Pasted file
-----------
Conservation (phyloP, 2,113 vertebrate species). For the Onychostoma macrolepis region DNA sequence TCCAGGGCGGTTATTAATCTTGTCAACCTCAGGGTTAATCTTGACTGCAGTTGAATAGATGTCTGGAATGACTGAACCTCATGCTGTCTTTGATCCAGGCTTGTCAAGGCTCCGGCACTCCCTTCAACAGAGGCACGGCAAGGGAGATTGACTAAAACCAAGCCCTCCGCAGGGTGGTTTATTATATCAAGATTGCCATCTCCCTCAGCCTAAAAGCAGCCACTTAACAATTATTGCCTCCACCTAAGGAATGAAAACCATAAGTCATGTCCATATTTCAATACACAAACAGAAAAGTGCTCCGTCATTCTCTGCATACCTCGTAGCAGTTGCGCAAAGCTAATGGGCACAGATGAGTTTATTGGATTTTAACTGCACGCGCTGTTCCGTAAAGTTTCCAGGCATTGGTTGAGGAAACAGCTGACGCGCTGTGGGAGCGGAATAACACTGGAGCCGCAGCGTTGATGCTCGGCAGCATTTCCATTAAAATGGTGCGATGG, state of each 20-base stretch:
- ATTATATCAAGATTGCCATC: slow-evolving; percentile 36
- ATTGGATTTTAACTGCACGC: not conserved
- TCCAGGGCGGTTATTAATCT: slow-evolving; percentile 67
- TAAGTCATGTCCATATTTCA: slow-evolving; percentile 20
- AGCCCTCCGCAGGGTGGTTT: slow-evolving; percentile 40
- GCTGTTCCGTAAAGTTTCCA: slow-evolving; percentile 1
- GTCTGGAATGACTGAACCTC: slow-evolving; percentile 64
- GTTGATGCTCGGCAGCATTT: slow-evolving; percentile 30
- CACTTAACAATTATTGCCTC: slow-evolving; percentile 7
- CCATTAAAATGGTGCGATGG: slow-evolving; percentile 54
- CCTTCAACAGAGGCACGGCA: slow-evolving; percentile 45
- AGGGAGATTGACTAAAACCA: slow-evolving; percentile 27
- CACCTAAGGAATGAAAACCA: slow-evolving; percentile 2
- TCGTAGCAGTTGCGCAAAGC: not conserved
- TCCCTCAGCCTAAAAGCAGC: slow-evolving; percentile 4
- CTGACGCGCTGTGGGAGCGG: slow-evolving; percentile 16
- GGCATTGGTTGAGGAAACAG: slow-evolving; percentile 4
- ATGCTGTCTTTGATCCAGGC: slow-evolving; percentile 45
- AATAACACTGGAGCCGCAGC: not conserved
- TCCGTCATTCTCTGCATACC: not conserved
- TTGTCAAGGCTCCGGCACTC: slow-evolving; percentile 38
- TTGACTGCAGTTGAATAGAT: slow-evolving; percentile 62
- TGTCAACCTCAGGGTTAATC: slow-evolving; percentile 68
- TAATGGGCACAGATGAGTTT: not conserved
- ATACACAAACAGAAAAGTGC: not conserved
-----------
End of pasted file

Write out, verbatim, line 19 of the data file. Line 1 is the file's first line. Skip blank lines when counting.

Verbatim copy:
- ATGCTGTCTTTGATCCAGGC: slow-evolving; percentile 45